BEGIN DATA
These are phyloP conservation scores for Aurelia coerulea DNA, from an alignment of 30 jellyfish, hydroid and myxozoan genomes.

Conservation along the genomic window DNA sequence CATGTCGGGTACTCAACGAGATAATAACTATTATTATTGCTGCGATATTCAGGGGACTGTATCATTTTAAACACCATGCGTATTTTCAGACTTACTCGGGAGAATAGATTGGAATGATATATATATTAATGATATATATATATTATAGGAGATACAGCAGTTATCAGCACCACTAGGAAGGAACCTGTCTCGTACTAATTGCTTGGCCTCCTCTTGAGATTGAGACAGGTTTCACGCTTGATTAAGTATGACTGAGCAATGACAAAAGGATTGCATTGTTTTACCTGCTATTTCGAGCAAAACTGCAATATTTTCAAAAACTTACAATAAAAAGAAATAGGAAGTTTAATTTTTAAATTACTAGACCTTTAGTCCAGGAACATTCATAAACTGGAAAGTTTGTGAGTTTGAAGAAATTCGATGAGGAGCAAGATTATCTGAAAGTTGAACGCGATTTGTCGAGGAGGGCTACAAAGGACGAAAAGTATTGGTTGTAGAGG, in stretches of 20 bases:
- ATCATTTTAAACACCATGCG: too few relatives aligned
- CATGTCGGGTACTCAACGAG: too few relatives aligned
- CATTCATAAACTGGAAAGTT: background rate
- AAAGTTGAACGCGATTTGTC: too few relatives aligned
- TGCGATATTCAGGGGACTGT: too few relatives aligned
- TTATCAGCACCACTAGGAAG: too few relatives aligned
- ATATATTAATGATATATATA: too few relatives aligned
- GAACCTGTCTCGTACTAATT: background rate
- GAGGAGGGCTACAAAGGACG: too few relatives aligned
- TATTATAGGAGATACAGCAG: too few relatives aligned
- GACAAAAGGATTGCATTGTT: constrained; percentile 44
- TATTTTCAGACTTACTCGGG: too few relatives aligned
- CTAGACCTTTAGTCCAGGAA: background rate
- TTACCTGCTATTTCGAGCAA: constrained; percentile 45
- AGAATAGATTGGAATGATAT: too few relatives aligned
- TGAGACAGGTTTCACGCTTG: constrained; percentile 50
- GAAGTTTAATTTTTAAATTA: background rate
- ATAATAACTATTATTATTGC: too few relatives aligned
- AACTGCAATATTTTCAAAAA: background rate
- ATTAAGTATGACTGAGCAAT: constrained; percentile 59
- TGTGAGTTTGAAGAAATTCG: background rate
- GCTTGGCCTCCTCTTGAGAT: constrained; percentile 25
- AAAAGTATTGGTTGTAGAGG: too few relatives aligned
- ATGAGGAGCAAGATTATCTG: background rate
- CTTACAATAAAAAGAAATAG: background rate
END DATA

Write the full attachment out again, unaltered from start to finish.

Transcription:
These are phyloP conservation scores for Aurelia coerulea DNA, from an alignment of 30 jellyfish, hydroid and myxozoan genomes.

Conservation along the genomic window DNA sequence CATGTCGGGTACTCAACGAGATAATAACTATTATTATTGCTGCGATATTCAGGGGACTGTATCATTTTAAACACCATGCGTATTTTCAGACTTACTCGGGAGAATAGATTGGAATGATATATATATTAATGATATATATATATTATAGGAGATACAGCAGTTATCAGCACCACTAGGAAGGAACCTGTCTCGTACTAATTGCTTGGCCTCCTCTTGAGATTGAGACAGGTTTCACGCTTGATTAAGTATGACTGAGCAATGACAAAAGGATTGCATTGTTTTACCTGCTATTTCGAGCAAAACTGCAATATTTTCAAAAACTTACAATAAAAAGAAATAGGAAGTTTAATTTTTAAATTACTAGACCTTTAGTCCAGGAACATTCATAAACTGGAAAGTTTGTGAGTTTGAAGAAATTCGATGAGGAGCAAGATTATCTGAAAGTTGAACGCGATTTGTCGAGGAGGGCTACAAAGGACGAAAAGTATTGGTTGTAGAGG, in stretches of 20 bases:
- ATCATTTTAAACACCATGCG: too few relatives aligned
- CATGTCGGGTACTCAACGAG: too few relatives aligned
- CATTCATAAACTGGAAAGTT: background rate
- AAAGTTGAACGCGATTTGTC: too few relatives aligned
- TGCGATATTCAGGGGACTGT: too few relatives aligned
- TTATCAGCACCACTAGGAAG: too few relatives aligned
- ATATATTAATGATATATATA: too few relatives aligned
- GAACCTGTCTCGTACTAATT: background rate
- GAGGAGGGCTACAAAGGACG: too few relatives aligned
- TATTATAGGAGATACAGCAG: too few relatives aligned
- GACAAAAGGATTGCATTGTT: constrained; percentile 44
- TATTTTCAGACTTACTCGGG: too few relatives aligned
- CTAGACCTTTAGTCCAGGAA: background rate
- TTACCTGCTATTTCGAGCAA: constrained; percentile 45
- AGAATAGATTGGAATGATAT: too few relatives aligned
- TGAGACAGGTTTCACGCTTG: constrained; percentile 50
- GAAGTTTAATTTTTAAATTA: background rate
- ATAATAACTATTATTATTGC: too few relatives aligned
- AACTGCAATATTTTCAAAAA: background rate
- ATTAAGTATGACTGAGCAAT: constrained; percentile 59
- TGTGAGTTTGAAGAAATTCG: background rate
- GCTTGGCCTCCTCTTGAGAT: constrained; percentile 25
- AAAAGTATTGGTTGTAGAGG: too few relatives aligned
- ATGAGGAGCAAGATTATCTG: background rate
- CTTACAATAAAAAGAAATAG: background rate